Here are five things you must know for Wednesday, September 15:
1. -- Stock Futures Higher As Oil Climbs, Yields Slide
Wall Street futures bumped higher in cautious trading Wednesday, while Treasury bond yields and the dollar slipped lower against its global peers, as slowing domestic inflation, and weaker growth in China, added to global market uncertainty.
A closely-tracked set of data from China, the world's second-largest economy, showed both a slump in retail sales and cooling factory activity last month in what could be an ominous sign for the region as COVID cases accelerate in the southeastern province of Fujian.
In the U.S., the prospect of higher corporate taxes in House Democrats' $3.5 trillion budget bill are adding to investor concerns regarding growth and inflation, although the latter was dispelled by a slower-than-expected reading for August CPI yesterday that could provide the Federal Reserve with a bit more time to consider it next policy move.
Futures contracts tied to the Dow Jones Industrial Average are indicating an 85 point opening bell gain while those linked to the S&P 500 are priced for a 12.5 point boost. Nasdaq Composite futures are set for a 50 point gain as benchmark 10-year note yields hold at 1.284% following yesterday's inflation easing.
Oil prices were moving higher, however, as a weaker U.S. dollar, the impact of Hurricane Nicholas and American Petroleum Institute data showing a 5.3 million decline in domestic crude stocks.
2. -- Apple iPhone Launch Gets Muted Reaction
Apple announced the new suite of smartphones, priced between $799 and $1,099, at its annual product event in Cupertino, California Tuesday in a livestreamed event hosted by CEO Tim Cook that also included updates to its iPad and AppleWatch.
The upgrades, which mostly focused on chip speed, camera accessories and screen sizes, were largely underwhelming, but are still likely to induce current users into upgrades given their price points and the inflationary pressures that Android competitors are likely to face amid the global semiconductor shortage.
Apple shares were marked 0.3% higher in pre-market trading Tuesday to indicate an opening bell price of $148.59 each.
3. -- China Takes Aim At Macau Casinos; Shares Dump $14 Billion in Value
Casino and gaming shares collapsed in Hong Kong trading Wednesday after authorities in Beijing took aim at the gambling industry in their latest crackdown on powerhouse sectors in the world's second largest economy.
Macau, a Special Administrative Region of China, is also the world's largest gaming hub, told casino operators they could revise current rules for next year's auction of gambling licenses to possibly include "government supervision" of their day-to-day operations.
Lei Wai Nong, Macau's secretary for economy and finance, launched a 45-day public consultation process Wednesday that may also include new rules on the distribution of profits to shareholders.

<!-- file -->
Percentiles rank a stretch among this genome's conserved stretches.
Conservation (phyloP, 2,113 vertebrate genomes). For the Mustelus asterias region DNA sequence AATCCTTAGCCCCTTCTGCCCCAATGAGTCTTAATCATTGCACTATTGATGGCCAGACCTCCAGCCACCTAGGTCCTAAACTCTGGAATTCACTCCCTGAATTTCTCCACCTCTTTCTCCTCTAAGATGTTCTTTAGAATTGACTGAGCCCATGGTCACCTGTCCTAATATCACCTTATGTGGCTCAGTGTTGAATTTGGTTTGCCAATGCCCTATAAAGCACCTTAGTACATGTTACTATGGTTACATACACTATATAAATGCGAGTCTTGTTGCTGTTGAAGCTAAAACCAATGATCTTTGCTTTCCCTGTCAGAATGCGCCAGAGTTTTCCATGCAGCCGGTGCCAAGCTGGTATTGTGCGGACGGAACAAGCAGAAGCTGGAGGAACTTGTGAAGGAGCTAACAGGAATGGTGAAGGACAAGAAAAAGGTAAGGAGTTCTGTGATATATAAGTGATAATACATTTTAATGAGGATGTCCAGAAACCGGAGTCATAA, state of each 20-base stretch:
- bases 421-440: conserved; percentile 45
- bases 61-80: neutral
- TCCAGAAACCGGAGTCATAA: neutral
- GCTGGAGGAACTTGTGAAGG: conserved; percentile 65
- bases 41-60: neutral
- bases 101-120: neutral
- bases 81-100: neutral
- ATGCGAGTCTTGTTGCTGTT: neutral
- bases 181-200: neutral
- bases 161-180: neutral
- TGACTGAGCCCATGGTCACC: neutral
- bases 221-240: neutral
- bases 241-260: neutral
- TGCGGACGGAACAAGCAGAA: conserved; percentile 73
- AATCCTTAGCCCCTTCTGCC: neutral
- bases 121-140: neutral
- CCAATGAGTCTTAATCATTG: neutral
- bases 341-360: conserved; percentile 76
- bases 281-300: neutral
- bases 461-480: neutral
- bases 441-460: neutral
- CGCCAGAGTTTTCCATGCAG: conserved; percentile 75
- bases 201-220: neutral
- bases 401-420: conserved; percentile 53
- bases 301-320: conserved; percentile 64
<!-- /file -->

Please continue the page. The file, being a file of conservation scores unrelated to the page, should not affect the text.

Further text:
Shares in Wynn Macau plunged 34% to a record low of HK$6.40, while China Sands, Galaxy Entertainment and Melco Entertainment all tumbled between 20% and 23%, hiving a collective $14 billion in value from the sector's shares.
4. -- Microsoft Boosts Dividend, Unveils $60 Share Buyback Plans
Microsoft (MSFT) - Get Microsoft Corporation (MSFT) Report shares bounced higher Wednesday after the world's second-largest tech company unveiled plans to boost its quarterly dividend and buyback additional shares.
Microsoft will pay a 62 cents per share dividend from its fourth quarter earnings, payable to shareholders of record on November 18, and announced plans for a perpetual $60 billion buyback program. The Redmond, Washington-based tech giant also named Brad Smith, its chief legal counsel, to the position of vice chairman, making his the second-highest ranked employee behind chairman and CEO Satya Nadella.
"This reflects the unique leadership role that Brad plays for the company, our board of directors and me, with governments and other external stakeholders around the world," Nadella said.
Microsoft shares were marked 1.3% higher in pre-market trading to indicate an opening bell price of $303.68 each.
5. -- Gavin Newsom Sees Off California Recall Challenge
California Governor Gavin Newsom looks to have won a decisive victory in the state's special recall election Wednesday, seeing off a challenge from Republican rival Larry Elder in the Democratic stronghold.
Newsom, 53, won a landslide election victory in 2018 but was forced into the recall election after rivals amassed more than 1.7 million signatures on a petition to remove him from office, largely linked to criticism of his handling of the state's COVID crisis.
Preliminary counts suggest he gathered around 66% of the votes in the special recall, compared to 34% who wanted him removed from office. Of the candidates on the ballot that could replace Newsom if he were removed, Elder received 45% of the vote.
"I'm humbled and grateful to the millions and millions of Californians that exercised their fundamental right to vote," said Newsom, who will now remain in office until 2023.